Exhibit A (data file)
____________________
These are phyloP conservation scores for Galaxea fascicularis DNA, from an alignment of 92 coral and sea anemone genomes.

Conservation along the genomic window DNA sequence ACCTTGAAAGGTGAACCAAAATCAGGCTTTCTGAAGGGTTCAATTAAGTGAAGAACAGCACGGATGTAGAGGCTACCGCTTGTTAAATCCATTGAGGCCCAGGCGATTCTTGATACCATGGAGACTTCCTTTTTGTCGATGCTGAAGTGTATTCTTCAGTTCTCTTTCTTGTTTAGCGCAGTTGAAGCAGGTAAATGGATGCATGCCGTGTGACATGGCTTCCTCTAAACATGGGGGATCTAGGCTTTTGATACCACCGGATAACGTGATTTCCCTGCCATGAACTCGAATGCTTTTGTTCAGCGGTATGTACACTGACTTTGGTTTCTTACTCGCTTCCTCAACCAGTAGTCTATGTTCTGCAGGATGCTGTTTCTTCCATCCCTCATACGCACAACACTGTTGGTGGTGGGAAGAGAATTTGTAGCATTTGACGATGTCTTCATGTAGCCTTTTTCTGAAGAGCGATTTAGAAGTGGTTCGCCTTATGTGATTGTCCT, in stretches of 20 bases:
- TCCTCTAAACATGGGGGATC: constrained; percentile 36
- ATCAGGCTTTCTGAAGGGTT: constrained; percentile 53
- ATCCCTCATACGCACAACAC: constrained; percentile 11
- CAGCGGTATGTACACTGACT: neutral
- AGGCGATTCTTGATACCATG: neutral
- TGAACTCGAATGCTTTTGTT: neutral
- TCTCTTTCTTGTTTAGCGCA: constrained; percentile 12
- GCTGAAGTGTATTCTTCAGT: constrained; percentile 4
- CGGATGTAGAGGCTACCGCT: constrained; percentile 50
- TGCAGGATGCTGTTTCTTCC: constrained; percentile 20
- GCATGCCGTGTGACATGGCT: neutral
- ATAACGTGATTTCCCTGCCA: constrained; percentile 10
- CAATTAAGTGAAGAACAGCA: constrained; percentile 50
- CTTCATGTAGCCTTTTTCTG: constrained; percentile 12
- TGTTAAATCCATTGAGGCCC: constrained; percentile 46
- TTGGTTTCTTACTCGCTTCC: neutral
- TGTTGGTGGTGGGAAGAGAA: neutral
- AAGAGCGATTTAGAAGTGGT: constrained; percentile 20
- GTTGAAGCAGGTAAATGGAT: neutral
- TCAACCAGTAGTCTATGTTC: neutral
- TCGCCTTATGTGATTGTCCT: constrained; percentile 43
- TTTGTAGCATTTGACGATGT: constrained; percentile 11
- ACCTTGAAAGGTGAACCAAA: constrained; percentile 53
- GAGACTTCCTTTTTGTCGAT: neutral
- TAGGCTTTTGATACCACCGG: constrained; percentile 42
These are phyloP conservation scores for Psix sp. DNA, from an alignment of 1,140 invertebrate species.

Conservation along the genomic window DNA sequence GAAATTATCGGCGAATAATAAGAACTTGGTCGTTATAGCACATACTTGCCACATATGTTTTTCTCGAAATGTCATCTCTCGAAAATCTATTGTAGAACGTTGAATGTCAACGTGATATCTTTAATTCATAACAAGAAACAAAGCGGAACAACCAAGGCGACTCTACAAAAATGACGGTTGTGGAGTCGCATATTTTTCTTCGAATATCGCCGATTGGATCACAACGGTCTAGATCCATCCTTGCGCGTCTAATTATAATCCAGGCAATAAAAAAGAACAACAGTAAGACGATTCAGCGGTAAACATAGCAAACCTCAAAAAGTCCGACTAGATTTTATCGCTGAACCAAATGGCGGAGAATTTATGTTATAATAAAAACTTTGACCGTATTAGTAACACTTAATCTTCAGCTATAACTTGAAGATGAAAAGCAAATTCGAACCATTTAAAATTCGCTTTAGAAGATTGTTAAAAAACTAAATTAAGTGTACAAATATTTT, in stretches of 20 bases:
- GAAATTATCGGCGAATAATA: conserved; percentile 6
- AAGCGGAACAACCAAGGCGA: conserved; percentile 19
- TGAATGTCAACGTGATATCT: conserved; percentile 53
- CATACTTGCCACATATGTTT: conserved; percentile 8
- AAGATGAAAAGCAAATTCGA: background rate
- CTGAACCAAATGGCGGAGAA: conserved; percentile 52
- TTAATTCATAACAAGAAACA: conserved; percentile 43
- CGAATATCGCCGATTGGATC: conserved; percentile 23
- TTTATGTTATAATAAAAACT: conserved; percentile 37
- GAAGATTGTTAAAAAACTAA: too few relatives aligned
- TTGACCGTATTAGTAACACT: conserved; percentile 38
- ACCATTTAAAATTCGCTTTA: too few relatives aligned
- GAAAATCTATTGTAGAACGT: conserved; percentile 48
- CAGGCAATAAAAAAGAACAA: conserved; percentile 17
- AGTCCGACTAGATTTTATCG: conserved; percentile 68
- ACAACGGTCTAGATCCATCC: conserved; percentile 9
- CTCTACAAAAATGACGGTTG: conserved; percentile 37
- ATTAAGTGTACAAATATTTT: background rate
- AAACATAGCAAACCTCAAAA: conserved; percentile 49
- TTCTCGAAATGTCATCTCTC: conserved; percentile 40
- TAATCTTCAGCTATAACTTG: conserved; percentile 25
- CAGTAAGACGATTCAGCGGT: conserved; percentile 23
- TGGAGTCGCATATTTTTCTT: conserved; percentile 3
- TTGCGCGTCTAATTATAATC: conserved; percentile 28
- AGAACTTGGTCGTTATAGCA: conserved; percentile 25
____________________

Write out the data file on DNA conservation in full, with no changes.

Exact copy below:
These are phyloP conservation scores for Galaxea fascicularis DNA, from an alignment of 92 coral and sea anemone genomes.

Conservation along the genomic window DNA sequence ACCTTGAAAGGTGAACCAAAATCAGGCTTTCTGAAGGGTTCAATTAAGTGAAGAACAGCACGGATGTAGAGGCTACCGCTTGTTAAATCCATTGAGGCCCAGGCGATTCTTGATACCATGGAGACTTCCTTTTTGTCGATGCTGAAGTGTATTCTTCAGTTCTCTTTCTTGTTTAGCGCAGTTGAAGCAGGTAAATGGATGCATGCCGTGTGACATGGCTTCCTCTAAACATGGGGGATCTAGGCTTTTGATACCACCGGATAACGTGATTTCCCTGCCATGAACTCGAATGCTTTTGTTCAGCGGTATGTACACTGACTTTGGTTTCTTACTCGCTTCCTCAACCAGTAGTCTATGTTCTGCAGGATGCTGTTTCTTCCATCCCTCATACGCACAACACTGTTGGTGGTGGGAAGAGAATTTGTAGCATTTGACGATGTCTTCATGTAGCCTTTTTCTGAAGAGCGATTTAGAAGTGGTTCGCCTTATGTGATTGTCCT, in stretches of 20 bases:
- TCCTCTAAACATGGGGGATC: constrained; percentile 36
- ATCAGGCTTTCTGAAGGGTT: constrained; percentile 53
- ATCCCTCATACGCACAACAC: constrained; percentile 11
- CAGCGGTATGTACACTGACT: neutral
- AGGCGATTCTTGATACCATG: neutral
- TGAACTCGAATGCTTTTGTT: neutral
- TCTCTTTCTTGTTTAGCGCA: constrained; percentile 12
- GCTGAAGTGTATTCTTCAGT: constrained; percentile 4
- CGGATGTAGAGGCTACCGCT: constrained; percentile 50
- TGCAGGATGCTGTTTCTTCC: constrained; percentile 20
- GCATGCCGTGTGACATGGCT: neutral
- ATAACGTGATTTCCCTGCCA: constrained; percentile 10
- CAATTAAGTGAAGAACAGCA: constrained; percentile 50
- CTTCATGTAGCCTTTTTCTG: constrained; percentile 12
- TGTTAAATCCATTGAGGCCC: constrained; percentile 46
- TTGGTTTCTTACTCGCTTCC: neutral
- TGTTGGTGGTGGGAAGAGAA: neutral
- AAGAGCGATTTAGAAGTGGT: constrained; percentile 20
- GTTGAAGCAGGTAAATGGAT: neutral
- TCAACCAGTAGTCTATGTTC: neutral
- TCGCCTTATGTGATTGTCCT: constrained; percentile 43
- TTTGTAGCATTTGACGATGT: constrained; percentile 11
- ACCTTGAAAGGTGAACCAAA: constrained; percentile 53
- GAGACTTCCTTTTTGTCGAT: neutral
- TAGGCTTTTGATACCACCGG: constrained; percentile 42
These are phyloP conservation scores for Psix sp. DNA, from an alignment of 1,140 invertebrate species.

Conservation along the genomic window DNA sequence GAAATTATCGGCGAATAATAAGAACTTGGTCGTTATAGCACATACTTGCCACATATGTTTTTCTCGAAATGTCATCTCTCGAAAATCTATTGTAGAACGTTGAATGTCAACGTGATATCTTTAATTCATAACAAGAAACAAAGCGGAACAACCAAGGCGACTCTACAAAAATGACGGTTGTGGAGTCGCATATTTTTCTTCGAATATCGCCGATTGGATCACAACGGTCTAGATCCATCCTTGCGCGTCTAATTATAATCCAGGCAATAAAAAAGAACAACAGTAAGACGATTCAGCGGTAAACATAGCAAACCTCAAAAAGTCCGACTAGATTTTATCGCTGAACCAAATGGCGGAGAATTTATGTTATAATAAAAACTTTGACCGTATTAGTAACACTTAATCTTCAGCTATAACTTGAAGATGAAAAGCAAATTCGAACCATTTAAAATTCGCTTTAGAAGATTGTTAAAAAACTAAATTAAGTGTACAAATATTTT, in stretches of 20 bases:
- GAAATTATCGGCGAATAATA: conserved; percentile 6
- AAGCGGAACAACCAAGGCGA: conserved; percentile 19
- TGAATGTCAACGTGATATCT: conserved; percentile 53
- CATACTTGCCACATATGTTT: conserved; percentile 8
- AAGATGAAAAGCAAATTCGA: background rate
- CTGAACCAAATGGCGGAGAA: conserved; percentile 52
- TTAATTCATAACAAGAAACA: conserved; percentile 43
- CGAATATCGCCGATTGGATC: conserved; percentile 23
- TTTATGTTATAATAAAAACT: conserved; percentile 37
- GAAGATTGTTAAAAAACTAA: too few relatives aligned
- TTGACCGTATTAGTAACACT: conserved; percentile 38
- ACCATTTAAAATTCGCTTTA: too few relatives aligned
- GAAAATCTATTGTAGAACGT: conserved; percentile 48
- CAGGCAATAAAAAAGAACAA: conserved; percentile 17
- AGTCCGACTAGATTTTATCG: conserved; percentile 68
- ACAACGGTCTAGATCCATCC: conserved; percentile 9
- CTCTACAAAAATGACGGTTG: conserved; percentile 37
- ATTAAGTGTACAAATATTTT: background rate
- AAACATAGCAAACCTCAAAA: conserved; percentile 49
- TTCTCGAAATGTCATCTCTC: conserved; percentile 40
- TAATCTTCAGCTATAACTTG: conserved; percentile 25
- CAGTAAGACGATTCAGCGGT: conserved; percentile 23
- TGGAGTCGCATATTTTTCTT: conserved; percentile 3
- TTGCGCGTCTAATTATAATC: conserved; percentile 28
- AGAACTTGGTCGTTATAGCA: conserved; percentile 25